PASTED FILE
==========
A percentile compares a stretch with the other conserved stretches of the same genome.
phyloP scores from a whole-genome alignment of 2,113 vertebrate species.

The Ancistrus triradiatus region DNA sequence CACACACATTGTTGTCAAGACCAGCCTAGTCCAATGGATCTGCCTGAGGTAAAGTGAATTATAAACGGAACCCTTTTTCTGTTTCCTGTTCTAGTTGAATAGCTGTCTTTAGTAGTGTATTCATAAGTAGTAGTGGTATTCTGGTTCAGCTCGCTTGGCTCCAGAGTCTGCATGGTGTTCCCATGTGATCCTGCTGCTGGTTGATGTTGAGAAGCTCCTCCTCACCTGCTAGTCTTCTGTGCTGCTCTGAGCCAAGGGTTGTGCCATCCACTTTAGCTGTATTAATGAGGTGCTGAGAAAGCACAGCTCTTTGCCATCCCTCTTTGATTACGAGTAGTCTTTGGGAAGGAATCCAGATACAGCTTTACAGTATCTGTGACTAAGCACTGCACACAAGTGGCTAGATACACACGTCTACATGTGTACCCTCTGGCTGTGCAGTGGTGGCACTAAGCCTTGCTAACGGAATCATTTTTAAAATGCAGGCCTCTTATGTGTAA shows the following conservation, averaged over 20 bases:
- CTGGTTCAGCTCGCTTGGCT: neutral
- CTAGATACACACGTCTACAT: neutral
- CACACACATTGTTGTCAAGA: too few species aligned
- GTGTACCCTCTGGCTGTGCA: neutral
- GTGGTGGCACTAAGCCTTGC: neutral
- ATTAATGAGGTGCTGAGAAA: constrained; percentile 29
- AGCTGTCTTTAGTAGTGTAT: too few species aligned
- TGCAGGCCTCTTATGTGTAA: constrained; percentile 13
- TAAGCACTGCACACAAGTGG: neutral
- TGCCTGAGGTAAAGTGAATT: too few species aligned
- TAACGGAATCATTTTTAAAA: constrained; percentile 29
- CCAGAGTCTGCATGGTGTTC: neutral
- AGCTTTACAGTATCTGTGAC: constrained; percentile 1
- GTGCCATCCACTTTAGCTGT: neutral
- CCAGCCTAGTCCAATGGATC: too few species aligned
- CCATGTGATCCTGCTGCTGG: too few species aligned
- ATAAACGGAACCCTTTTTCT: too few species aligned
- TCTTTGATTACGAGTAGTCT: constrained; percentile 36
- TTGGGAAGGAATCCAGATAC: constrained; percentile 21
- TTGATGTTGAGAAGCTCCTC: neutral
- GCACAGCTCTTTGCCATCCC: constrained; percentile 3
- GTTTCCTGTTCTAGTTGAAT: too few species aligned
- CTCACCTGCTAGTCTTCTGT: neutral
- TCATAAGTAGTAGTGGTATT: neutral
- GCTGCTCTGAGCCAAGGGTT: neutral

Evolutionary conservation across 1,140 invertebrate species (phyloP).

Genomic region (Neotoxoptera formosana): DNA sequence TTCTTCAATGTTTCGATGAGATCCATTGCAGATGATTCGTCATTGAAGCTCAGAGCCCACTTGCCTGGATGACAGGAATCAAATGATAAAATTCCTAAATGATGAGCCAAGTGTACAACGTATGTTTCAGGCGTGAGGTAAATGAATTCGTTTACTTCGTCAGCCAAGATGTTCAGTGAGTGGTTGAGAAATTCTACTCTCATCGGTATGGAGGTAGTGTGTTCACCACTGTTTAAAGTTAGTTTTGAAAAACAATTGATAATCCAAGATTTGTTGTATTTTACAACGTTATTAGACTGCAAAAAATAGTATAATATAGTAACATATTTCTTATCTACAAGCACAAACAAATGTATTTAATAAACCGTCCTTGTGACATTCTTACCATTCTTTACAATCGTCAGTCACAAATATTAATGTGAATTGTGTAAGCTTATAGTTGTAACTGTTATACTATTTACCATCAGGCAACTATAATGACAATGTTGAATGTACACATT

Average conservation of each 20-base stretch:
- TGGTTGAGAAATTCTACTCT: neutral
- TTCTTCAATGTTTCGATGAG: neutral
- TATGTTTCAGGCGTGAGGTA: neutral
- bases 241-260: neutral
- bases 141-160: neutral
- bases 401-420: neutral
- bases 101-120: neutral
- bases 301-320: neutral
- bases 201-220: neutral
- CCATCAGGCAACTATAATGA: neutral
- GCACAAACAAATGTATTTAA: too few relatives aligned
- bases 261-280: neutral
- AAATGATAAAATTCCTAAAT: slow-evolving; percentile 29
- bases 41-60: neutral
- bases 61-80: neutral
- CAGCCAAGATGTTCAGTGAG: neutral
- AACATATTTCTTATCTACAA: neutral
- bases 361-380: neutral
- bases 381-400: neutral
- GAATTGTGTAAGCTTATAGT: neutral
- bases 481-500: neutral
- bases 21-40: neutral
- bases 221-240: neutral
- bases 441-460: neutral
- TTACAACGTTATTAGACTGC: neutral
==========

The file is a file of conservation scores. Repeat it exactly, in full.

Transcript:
A percentile compares a stretch with the other conserved stretches of the same genome.
phyloP scores from a whole-genome alignment of 2,113 vertebrate species.

The Ancistrus triradiatus region DNA sequence CACACACATTGTTGTCAAGACCAGCCTAGTCCAATGGATCTGCCTGAGGTAAAGTGAATTATAAACGGAACCCTTTTTCTGTTTCCTGTTCTAGTTGAATAGCTGTCTTTAGTAGTGTATTCATAAGTAGTAGTGGTATTCTGGTTCAGCTCGCTTGGCTCCAGAGTCTGCATGGTGTTCCCATGTGATCCTGCTGCTGGTTGATGTTGAGAAGCTCCTCCTCACCTGCTAGTCTTCTGTGCTGCTCTGAGCCAAGGGTTGTGCCATCCACTTTAGCTGTATTAATGAGGTGCTGAGAAAGCACAGCTCTTTGCCATCCCTCTTTGATTACGAGTAGTCTTTGGGAAGGAATCCAGATACAGCTTTACAGTATCTGTGACTAAGCACTGCACACAAGTGGCTAGATACACACGTCTACATGTGTACCCTCTGGCTGTGCAGTGGTGGCACTAAGCCTTGCTAACGGAATCATTTTTAAAATGCAGGCCTCTTATGTGTAA shows the following conservation, averaged over 20 bases:
- CTGGTTCAGCTCGCTTGGCT: neutral
- CTAGATACACACGTCTACAT: neutral
- CACACACATTGTTGTCAAGA: too few species aligned
- GTGTACCCTCTGGCTGTGCA: neutral
- GTGGTGGCACTAAGCCTTGC: neutral
- ATTAATGAGGTGCTGAGAAA: constrained; percentile 29
- AGCTGTCTTTAGTAGTGTAT: too few species aligned
- TGCAGGCCTCTTATGTGTAA: constrained; percentile 13
- TAAGCACTGCACACAAGTGG: neutral
- TGCCTGAGGTAAAGTGAATT: too few species aligned
- TAACGGAATCATTTTTAAAA: constrained; percentile 29
- CCAGAGTCTGCATGGTGTTC: neutral
- AGCTTTACAGTATCTGTGAC: constrained; percentile 1
- GTGCCATCCACTTTAGCTGT: neutral
- CCAGCCTAGTCCAATGGATC: too few species aligned
- CCATGTGATCCTGCTGCTGG: too few species aligned
- ATAAACGGAACCCTTTTTCT: too few species aligned
- TCTTTGATTACGAGTAGTCT: constrained; percentile 36
- TTGGGAAGGAATCCAGATAC: constrained; percentile 21
- TTGATGTTGAGAAGCTCCTC: neutral
- GCACAGCTCTTTGCCATCCC: constrained; percentile 3
- GTTTCCTGTTCTAGTTGAAT: too few species aligned
- CTCACCTGCTAGTCTTCTGT: neutral
- TCATAAGTAGTAGTGGTATT: neutral
- GCTGCTCTGAGCCAAGGGTT: neutral

Evolutionary conservation across 1,140 invertebrate species (phyloP).

Genomic region (Neotoxoptera formosana): DNA sequence TTCTTCAATGTTTCGATGAGATCCATTGCAGATGATTCGTCATTGAAGCTCAGAGCCCACTTGCCTGGATGACAGGAATCAAATGATAAAATTCCTAAATGATGAGCCAAGTGTACAACGTATGTTTCAGGCGTGAGGTAAATGAATTCGTTTACTTCGTCAGCCAAGATGTTCAGTGAGTGGTTGAGAAATTCTACTCTCATCGGTATGGAGGTAGTGTGTTCACCACTGTTTAAAGTTAGTTTTGAAAAACAATTGATAATCCAAGATTTGTTGTATTTTACAACGTTATTAGACTGCAAAAAATAGTATAATATAGTAACATATTTCTTATCTACAAGCACAAACAAATGTATTTAATAAACCGTCCTTGTGACATTCTTACCATTCTTTACAATCGTCAGTCACAAATATTAATGTGAATTGTGTAAGCTTATAGTTGTAACTGTTATACTATTTACCATCAGGCAACTATAATGACAATGTTGAATGTACACATT

Average conservation of each 20-base stretch:
- TGGTTGAGAAATTCTACTCT: neutral
- TTCTTCAATGTTTCGATGAG: neutral
- TATGTTTCAGGCGTGAGGTA: neutral
- bases 241-260: neutral
- bases 141-160: neutral
- bases 401-420: neutral
- bases 101-120: neutral
- bases 301-320: neutral
- bases 201-220: neutral
- CCATCAGGCAACTATAATGA: neutral
- GCACAAACAAATGTATTTAA: too few relatives aligned
- bases 261-280: neutral
- AAATGATAAAATTCCTAAAT: slow-evolving; percentile 29
- bases 41-60: neutral
- bases 61-80: neutral
- CAGCCAAGATGTTCAGTGAG: neutral
- AACATATTTCTTATCTACAA: neutral
- bases 361-380: neutral
- bases 381-400: neutral
- GAATTGTGTAAGCTTATAGT: neutral
- bases 481-500: neutral
- bases 21-40: neutral
- bases 221-240: neutral
- bases 441-460: neutral
- TTACAACGTTATTAGACTGC: neutral